The rigid culture of medicine must be changed by millennials while keeping intact the human relations that make medicine noble. The doctor of the future will have failed if his/her narrow focus remained to practice in the ‘solo sorrow of a solitary clinic’ with unchecked standards and a string of suffering clients usually labeled as ‘my patients’. Millennials must embrace less conventional ways of teaming together with other professionals, technology experts and society to directly solve the problems facing healthcare today. The E.N.T surgeon of the future must find a way for the deaf to hear. The cardiologist of the future will make more value preventing heart attacks even as he is marvelously skilled in threading out the clot clogging the coronary.
Medicine is in itself changing faster than the generations change but it is the younger doctor who must catch up with the pace of change in medicine if their careers are to make meaning to anyone especially them.
Often, patients have been viewed as third parties whose interaction with healthcare is far removed from the daily goings-on in society. No wonder, medicine has struggled with stigma on particular conditions such as mental ill-health. Most stigma stemmed from health providers treating patients as not part and parcel of their own care. To mean medicine was only for the people who treat. Some argued quite convincingly that patients are not empowered to know enough. The place for patients in their care has remained that of fear. Health professionals themselves fear to seek care when sick. And often delay until it is too late. How then should patients not fear? How then should society not stigmatize?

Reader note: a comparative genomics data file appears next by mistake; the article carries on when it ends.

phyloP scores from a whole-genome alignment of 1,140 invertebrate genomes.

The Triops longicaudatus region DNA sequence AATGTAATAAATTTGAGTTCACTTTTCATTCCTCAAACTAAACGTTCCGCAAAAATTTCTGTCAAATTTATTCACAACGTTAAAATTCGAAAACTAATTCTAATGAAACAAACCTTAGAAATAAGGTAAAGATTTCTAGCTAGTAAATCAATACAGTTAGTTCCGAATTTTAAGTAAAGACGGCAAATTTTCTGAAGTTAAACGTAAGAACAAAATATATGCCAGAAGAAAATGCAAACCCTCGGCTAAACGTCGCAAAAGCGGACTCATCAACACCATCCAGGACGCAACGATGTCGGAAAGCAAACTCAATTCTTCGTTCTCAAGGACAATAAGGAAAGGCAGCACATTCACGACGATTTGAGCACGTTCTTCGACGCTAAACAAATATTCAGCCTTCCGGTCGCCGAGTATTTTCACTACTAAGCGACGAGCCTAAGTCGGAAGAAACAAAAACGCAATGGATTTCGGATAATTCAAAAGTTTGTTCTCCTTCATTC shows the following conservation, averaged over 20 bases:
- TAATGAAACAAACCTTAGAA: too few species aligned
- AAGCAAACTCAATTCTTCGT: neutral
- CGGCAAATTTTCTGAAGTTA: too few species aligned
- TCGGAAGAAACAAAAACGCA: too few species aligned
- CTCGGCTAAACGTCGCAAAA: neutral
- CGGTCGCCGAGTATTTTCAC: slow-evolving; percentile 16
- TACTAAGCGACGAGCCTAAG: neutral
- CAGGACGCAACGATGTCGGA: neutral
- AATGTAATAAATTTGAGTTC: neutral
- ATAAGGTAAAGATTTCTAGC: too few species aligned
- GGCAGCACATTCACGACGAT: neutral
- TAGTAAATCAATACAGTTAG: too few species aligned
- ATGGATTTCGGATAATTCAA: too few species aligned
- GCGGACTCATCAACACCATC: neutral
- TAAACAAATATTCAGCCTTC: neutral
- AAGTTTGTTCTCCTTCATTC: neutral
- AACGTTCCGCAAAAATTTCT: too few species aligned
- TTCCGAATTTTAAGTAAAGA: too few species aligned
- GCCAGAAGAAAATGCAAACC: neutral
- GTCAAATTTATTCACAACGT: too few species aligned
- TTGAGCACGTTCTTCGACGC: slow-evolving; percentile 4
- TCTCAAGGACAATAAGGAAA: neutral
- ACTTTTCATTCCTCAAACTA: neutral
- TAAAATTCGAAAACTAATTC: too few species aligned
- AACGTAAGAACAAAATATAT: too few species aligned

Humanizing healthcare starts with the understanding that patients are actually us – not them. Millennials have the chance to fully integrate the patient into the healthcare system more than older folk who entrenched a culture that elevated the doctor ‘only in theory’ but left patients with no options to question or seek second opinions. Then patients started to be their own doctors. Finding fault in the system and losing trust in the doctors. This hurts patients as it hurts even doctors more. The cycle continues. The regulators manufactured faked business solutions for it. Indemnity covers, litigation, more tests, more interventions, more costs. To what end? This culture is lowering the place of the doctor in society. And what an opportunity for inviting the everyday basic need for doctors to individuals. Provide help. Reassure. Make life possible, again. We must invite the everyday pursuits and passions of society such as music, art, writing, politics, poetry, etc into the company of patients. Healthcare must be humanized in all aspects. Millenials please do it.